REVERSE LOGISTICS



Reverse logistics is the set of activities that is conducted after the sale of a product to recapture value and end the product’s lifecycle. It typically involves returning a product to the manufacturer or distributor or forwarding it on for servicing, renovation or recycling.

When a manufacturer’s product normally moves through the supply chain network, it is to reach the distributor or customer. Any process or management after the delivery of the product involves reverse logistics. If the product is defective, the customer would return the product. The manufacturing firm would then have to organise shipping of the defective product, testing the product, dismantling, repairing, recycling or disposing the product. The product would travel in reverse through the supply chain network in order to retain any use from the defective product. The logistics for such matters is reverse logistics.

5 R’s of Reverse Logistics

    1. Returns

      The first step in Reverse Logistics is “Returns”. Customer return products if it is defective, damaged, fails to meet expectations. etc.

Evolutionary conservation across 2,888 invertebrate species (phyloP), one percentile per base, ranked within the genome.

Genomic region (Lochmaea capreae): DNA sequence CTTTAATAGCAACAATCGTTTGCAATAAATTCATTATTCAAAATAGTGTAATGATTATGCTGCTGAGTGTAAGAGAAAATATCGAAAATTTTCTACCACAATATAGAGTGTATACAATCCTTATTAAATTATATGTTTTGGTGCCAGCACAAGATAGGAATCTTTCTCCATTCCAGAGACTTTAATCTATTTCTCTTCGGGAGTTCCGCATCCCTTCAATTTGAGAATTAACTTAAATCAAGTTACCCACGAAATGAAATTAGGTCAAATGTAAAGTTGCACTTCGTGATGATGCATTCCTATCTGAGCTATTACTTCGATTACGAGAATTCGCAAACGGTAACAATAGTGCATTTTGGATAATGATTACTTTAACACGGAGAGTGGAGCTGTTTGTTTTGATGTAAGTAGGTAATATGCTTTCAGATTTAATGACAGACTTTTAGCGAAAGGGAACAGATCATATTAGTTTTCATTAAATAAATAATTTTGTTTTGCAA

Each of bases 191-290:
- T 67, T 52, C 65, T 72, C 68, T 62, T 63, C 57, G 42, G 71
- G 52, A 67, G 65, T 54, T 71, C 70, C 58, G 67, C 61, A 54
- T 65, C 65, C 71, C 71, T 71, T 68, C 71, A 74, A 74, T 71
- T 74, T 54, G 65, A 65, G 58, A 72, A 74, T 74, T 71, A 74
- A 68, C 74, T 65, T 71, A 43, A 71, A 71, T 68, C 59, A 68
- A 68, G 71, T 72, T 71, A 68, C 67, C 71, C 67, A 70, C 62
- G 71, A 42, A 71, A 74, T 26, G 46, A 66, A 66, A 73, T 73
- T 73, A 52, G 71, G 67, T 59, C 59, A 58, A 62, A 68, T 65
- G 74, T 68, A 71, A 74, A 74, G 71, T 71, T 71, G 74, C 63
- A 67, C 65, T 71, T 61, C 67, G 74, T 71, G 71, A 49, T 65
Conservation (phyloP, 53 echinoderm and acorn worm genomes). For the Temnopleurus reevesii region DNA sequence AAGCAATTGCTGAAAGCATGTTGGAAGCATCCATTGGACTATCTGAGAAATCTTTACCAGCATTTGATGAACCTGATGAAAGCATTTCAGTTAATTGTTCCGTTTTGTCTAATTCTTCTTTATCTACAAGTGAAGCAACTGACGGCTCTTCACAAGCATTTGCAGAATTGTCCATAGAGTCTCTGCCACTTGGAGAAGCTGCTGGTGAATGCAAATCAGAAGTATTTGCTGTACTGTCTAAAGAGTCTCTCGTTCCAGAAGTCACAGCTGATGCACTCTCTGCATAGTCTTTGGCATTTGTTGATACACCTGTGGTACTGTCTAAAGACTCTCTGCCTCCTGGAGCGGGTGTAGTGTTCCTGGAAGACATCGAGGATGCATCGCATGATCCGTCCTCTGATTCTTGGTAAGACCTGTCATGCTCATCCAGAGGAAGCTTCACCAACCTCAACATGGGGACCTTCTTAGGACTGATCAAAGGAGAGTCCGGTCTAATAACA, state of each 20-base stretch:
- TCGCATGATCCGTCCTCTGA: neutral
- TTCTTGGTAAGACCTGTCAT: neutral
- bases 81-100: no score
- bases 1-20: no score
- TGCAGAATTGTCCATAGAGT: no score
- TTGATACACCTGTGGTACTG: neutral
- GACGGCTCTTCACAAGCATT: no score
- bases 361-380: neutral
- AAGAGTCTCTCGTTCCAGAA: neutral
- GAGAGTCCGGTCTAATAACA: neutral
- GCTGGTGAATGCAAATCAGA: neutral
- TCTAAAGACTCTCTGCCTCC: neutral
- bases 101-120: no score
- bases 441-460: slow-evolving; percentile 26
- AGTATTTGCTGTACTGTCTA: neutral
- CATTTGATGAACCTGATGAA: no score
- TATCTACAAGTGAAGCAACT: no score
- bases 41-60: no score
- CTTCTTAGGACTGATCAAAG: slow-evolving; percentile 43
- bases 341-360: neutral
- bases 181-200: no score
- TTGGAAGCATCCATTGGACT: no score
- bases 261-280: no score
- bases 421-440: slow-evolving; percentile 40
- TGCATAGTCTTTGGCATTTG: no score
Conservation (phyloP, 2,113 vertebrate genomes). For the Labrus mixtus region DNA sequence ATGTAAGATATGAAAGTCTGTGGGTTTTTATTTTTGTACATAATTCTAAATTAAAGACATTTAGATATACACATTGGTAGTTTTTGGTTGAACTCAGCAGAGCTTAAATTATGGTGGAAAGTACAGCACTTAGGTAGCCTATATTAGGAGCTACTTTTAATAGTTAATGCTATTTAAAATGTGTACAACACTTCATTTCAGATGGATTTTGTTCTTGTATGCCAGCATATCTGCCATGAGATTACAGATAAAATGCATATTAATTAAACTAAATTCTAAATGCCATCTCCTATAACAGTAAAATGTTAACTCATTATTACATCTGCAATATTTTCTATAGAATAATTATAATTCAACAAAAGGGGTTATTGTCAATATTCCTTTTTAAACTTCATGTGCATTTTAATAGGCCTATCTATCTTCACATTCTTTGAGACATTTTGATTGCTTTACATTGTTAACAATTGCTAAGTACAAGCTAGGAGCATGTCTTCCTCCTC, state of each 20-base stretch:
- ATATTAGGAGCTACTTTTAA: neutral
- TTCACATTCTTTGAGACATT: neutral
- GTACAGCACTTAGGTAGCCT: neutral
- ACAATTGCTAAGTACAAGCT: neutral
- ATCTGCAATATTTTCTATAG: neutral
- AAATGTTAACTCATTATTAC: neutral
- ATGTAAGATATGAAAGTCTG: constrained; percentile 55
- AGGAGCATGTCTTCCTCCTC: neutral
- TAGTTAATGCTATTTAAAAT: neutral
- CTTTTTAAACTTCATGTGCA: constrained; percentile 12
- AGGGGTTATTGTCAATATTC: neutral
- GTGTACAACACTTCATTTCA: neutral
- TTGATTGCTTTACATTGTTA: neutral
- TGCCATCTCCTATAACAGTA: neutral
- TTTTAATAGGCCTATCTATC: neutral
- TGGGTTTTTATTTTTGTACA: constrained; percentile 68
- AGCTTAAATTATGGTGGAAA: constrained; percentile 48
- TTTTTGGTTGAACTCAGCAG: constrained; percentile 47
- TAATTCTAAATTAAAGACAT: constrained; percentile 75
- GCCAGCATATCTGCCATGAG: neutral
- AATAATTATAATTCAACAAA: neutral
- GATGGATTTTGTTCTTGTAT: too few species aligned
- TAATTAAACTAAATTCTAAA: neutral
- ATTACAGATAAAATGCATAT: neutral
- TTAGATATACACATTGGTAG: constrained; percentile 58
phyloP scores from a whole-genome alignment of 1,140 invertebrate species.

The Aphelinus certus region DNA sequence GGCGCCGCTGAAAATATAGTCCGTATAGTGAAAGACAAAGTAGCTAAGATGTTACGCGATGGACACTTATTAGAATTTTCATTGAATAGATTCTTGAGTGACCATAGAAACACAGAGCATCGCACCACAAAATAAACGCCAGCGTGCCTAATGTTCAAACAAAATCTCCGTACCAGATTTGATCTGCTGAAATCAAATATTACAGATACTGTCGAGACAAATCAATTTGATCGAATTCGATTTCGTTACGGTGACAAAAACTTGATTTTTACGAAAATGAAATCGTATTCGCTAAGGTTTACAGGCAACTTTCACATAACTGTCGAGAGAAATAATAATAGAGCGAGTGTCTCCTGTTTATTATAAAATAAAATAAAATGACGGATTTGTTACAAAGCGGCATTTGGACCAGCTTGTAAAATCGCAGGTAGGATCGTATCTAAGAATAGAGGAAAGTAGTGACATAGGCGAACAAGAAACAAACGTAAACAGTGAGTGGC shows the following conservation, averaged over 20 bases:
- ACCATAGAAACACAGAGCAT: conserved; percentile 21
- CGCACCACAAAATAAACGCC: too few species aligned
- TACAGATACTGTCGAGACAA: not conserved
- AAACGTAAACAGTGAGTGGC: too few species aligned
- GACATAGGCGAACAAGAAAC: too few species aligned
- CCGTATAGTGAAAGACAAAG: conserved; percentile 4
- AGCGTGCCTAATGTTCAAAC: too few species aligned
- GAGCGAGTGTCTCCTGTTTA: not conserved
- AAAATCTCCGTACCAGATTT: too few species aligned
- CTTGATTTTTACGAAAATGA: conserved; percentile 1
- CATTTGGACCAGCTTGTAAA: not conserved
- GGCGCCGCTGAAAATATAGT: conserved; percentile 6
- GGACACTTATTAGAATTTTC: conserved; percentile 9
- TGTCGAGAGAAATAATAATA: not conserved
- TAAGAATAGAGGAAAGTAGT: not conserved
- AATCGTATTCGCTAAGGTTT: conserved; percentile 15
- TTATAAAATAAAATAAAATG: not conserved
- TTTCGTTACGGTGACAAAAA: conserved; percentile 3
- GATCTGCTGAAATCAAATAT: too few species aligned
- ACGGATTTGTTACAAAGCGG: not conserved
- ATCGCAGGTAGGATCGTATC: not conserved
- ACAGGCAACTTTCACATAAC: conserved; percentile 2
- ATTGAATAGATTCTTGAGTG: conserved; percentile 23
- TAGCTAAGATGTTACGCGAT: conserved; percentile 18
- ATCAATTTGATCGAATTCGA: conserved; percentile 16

2. Recalls

      Another way parts and products are returned is through recalls. A critical reverse logistics category, recalls are more complex than basic returns because they typically involve a product defect or potential hazard and may be subject to government regulations, liability concerns or reporting requirements.

    3. Repair

      Not all products that is returned goes to waste. Certain products can be repaired and brought back to the stock.

    4. Repackaging

      There are customers who return products may be because they did not like the product and not due to damage or similar reasons. Such products can be repacked and returned to inventory

    5. Recycling, disposal, and disposition

      The focus on recycling returned or end-of-life parts, components and products is driving more sustainable practices in every industry, but particularly so in high-tech. When products reach the ends of their useful lives and must be scrapped, electronic manufacturers are increasingly finding safe, cost-effective and environmentally friendly ways to dispose of them. That might mean engaging third-party recycling companies to collect/reclaim waste and dispose of assets for them.

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